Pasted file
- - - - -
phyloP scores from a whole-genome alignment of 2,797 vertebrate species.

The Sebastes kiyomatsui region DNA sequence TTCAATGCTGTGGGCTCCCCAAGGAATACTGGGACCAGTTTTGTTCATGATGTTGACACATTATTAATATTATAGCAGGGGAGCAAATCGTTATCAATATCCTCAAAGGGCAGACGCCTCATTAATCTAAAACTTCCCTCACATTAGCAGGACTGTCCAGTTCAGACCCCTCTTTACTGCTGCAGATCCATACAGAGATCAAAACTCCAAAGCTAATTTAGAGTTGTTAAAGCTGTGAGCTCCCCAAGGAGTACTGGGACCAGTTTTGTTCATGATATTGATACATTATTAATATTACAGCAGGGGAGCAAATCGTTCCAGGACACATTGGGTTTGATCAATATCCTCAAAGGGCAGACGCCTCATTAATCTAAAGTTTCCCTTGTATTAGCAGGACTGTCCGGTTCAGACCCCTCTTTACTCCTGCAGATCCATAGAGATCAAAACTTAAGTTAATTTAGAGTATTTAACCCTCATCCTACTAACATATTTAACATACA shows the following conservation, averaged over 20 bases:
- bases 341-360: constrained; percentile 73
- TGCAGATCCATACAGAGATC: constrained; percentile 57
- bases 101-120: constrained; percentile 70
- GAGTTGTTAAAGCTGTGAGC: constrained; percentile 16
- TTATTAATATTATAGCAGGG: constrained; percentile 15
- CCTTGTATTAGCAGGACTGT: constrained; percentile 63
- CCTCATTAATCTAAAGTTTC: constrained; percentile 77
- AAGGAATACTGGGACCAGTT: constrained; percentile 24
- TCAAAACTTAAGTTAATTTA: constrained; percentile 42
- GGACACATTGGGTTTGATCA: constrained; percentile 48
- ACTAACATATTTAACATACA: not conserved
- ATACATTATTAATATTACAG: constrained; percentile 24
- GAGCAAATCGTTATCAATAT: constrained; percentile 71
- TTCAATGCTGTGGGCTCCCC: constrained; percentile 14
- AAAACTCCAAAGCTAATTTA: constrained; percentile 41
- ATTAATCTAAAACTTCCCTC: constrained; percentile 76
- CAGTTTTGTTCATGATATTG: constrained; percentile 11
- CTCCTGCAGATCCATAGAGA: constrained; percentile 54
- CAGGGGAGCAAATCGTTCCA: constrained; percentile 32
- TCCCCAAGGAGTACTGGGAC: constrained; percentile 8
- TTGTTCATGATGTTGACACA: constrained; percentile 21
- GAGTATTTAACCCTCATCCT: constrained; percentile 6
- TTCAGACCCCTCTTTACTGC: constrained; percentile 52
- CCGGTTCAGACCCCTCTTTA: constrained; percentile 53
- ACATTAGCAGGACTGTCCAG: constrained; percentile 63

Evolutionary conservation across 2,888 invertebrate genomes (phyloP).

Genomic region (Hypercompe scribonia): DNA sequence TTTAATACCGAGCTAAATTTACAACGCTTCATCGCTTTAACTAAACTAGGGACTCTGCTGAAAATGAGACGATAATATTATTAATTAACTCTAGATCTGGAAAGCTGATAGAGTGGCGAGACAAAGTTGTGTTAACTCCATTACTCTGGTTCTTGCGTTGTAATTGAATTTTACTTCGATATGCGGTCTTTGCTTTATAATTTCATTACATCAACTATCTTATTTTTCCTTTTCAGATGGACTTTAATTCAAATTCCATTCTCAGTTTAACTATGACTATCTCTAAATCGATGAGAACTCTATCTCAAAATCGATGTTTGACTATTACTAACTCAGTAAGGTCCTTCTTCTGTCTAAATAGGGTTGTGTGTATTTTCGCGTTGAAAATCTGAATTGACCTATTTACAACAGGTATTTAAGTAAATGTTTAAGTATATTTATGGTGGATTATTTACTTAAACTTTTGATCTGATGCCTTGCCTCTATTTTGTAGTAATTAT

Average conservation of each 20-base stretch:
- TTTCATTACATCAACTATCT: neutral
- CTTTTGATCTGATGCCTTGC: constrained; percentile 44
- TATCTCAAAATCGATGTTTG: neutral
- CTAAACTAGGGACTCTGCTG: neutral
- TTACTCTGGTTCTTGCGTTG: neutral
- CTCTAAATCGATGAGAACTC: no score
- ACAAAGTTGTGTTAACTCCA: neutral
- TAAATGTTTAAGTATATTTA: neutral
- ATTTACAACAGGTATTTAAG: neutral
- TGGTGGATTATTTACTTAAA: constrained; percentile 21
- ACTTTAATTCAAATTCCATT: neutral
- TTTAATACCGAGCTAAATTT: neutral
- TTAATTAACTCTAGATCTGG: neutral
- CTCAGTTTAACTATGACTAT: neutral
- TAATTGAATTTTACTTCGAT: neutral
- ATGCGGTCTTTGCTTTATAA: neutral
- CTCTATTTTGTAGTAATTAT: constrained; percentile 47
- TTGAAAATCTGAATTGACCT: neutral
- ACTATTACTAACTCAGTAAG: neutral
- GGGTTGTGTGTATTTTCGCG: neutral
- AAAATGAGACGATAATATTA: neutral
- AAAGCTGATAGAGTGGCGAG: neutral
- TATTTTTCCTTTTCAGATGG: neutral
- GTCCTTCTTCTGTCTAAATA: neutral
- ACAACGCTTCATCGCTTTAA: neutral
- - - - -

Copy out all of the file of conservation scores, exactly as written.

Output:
phyloP scores from a whole-genome alignment of 2,797 vertebrate species.

The Sebastes kiyomatsui region DNA sequence TTCAATGCTGTGGGCTCCCCAAGGAATACTGGGACCAGTTTTGTTCATGATGTTGACACATTATTAATATTATAGCAGGGGAGCAAATCGTTATCAATATCCTCAAAGGGCAGACGCCTCATTAATCTAAAACTTCCCTCACATTAGCAGGACTGTCCAGTTCAGACCCCTCTTTACTGCTGCAGATCCATACAGAGATCAAAACTCCAAAGCTAATTTAGAGTTGTTAAAGCTGTGAGCTCCCCAAGGAGTACTGGGACCAGTTTTGTTCATGATATTGATACATTATTAATATTACAGCAGGGGAGCAAATCGTTCCAGGACACATTGGGTTTGATCAATATCCTCAAAGGGCAGACGCCTCATTAATCTAAAGTTTCCCTTGTATTAGCAGGACTGTCCGGTTCAGACCCCTCTTTACTCCTGCAGATCCATAGAGATCAAAACTTAAGTTAATTTAGAGTATTTAACCCTCATCCTACTAACATATTTAACATACA shows the following conservation, averaged over 20 bases:
- bases 341-360: constrained; percentile 73
- TGCAGATCCATACAGAGATC: constrained; percentile 57
- bases 101-120: constrained; percentile 70
- GAGTTGTTAAAGCTGTGAGC: constrained; percentile 16
- TTATTAATATTATAGCAGGG: constrained; percentile 15
- CCTTGTATTAGCAGGACTGT: constrained; percentile 63
- CCTCATTAATCTAAAGTTTC: constrained; percentile 77
- AAGGAATACTGGGACCAGTT: constrained; percentile 24
- TCAAAACTTAAGTTAATTTA: constrained; percentile 42
- GGACACATTGGGTTTGATCA: constrained; percentile 48
- ACTAACATATTTAACATACA: not conserved
- ATACATTATTAATATTACAG: constrained; percentile 24
- GAGCAAATCGTTATCAATAT: constrained; percentile 71
- TTCAATGCTGTGGGCTCCCC: constrained; percentile 14
- AAAACTCCAAAGCTAATTTA: constrained; percentile 41
- ATTAATCTAAAACTTCCCTC: constrained; percentile 76
- CAGTTTTGTTCATGATATTG: constrained; percentile 11
- CTCCTGCAGATCCATAGAGA: constrained; percentile 54
- CAGGGGAGCAAATCGTTCCA: constrained; percentile 32
- TCCCCAAGGAGTACTGGGAC: constrained; percentile 8
- TTGTTCATGATGTTGACACA: constrained; percentile 21
- GAGTATTTAACCCTCATCCT: constrained; percentile 6
- TTCAGACCCCTCTTTACTGC: constrained; percentile 52
- CCGGTTCAGACCCCTCTTTA: constrained; percentile 53
- ACATTAGCAGGACTGTCCAG: constrained; percentile 63

Evolutionary conservation across 2,888 invertebrate genomes (phyloP).

Genomic region (Hypercompe scribonia): DNA sequence TTTAATACCGAGCTAAATTTACAACGCTTCATCGCTTTAACTAAACTAGGGACTCTGCTGAAAATGAGACGATAATATTATTAATTAACTCTAGATCTGGAAAGCTGATAGAGTGGCGAGACAAAGTTGTGTTAACTCCATTACTCTGGTTCTTGCGTTGTAATTGAATTTTACTTCGATATGCGGTCTTTGCTTTATAATTTCATTACATCAACTATCTTATTTTTCCTTTTCAGATGGACTTTAATTCAAATTCCATTCTCAGTTTAACTATGACTATCTCTAAATCGATGAGAACTCTATCTCAAAATCGATGTTTGACTATTACTAACTCAGTAAGGTCCTTCTTCTGTCTAAATAGGGTTGTGTGTATTTTCGCGTTGAAAATCTGAATTGACCTATTTACAACAGGTATTTAAGTAAATGTTTAAGTATATTTATGGTGGATTATTTACTTAAACTTTTGATCTGATGCCTTGCCTCTATTTTGTAGTAATTAT

Average conservation of each 20-base stretch:
- TTTCATTACATCAACTATCT: neutral
- CTTTTGATCTGATGCCTTGC: constrained; percentile 44
- TATCTCAAAATCGATGTTTG: neutral
- CTAAACTAGGGACTCTGCTG: neutral
- TTACTCTGGTTCTTGCGTTG: neutral
- CTCTAAATCGATGAGAACTC: no score
- ACAAAGTTGTGTTAACTCCA: neutral
- TAAATGTTTAAGTATATTTA: neutral
- ATTTACAACAGGTATTTAAG: neutral
- TGGTGGATTATTTACTTAAA: constrained; percentile 21
- ACTTTAATTCAAATTCCATT: neutral
- TTTAATACCGAGCTAAATTT: neutral
- TTAATTAACTCTAGATCTGG: neutral
- CTCAGTTTAACTATGACTAT: neutral
- TAATTGAATTTTACTTCGAT: neutral
- ATGCGGTCTTTGCTTTATAA: neutral
- CTCTATTTTGTAGTAATTAT: constrained; percentile 47
- TTGAAAATCTGAATTGACCT: neutral
- ACTATTACTAACTCAGTAAG: neutral
- GGGTTGTGTGTATTTTCGCG: neutral
- AAAATGAGACGATAATATTA: neutral
- AAAGCTGATAGAGTGGCGAG: neutral
- TATTTTTCCTTTTCAGATGG: neutral
- GTCCTTCTTCTGTCTAAATA: neutral
- ACAACGCTTCATCGCTTTAA: neutral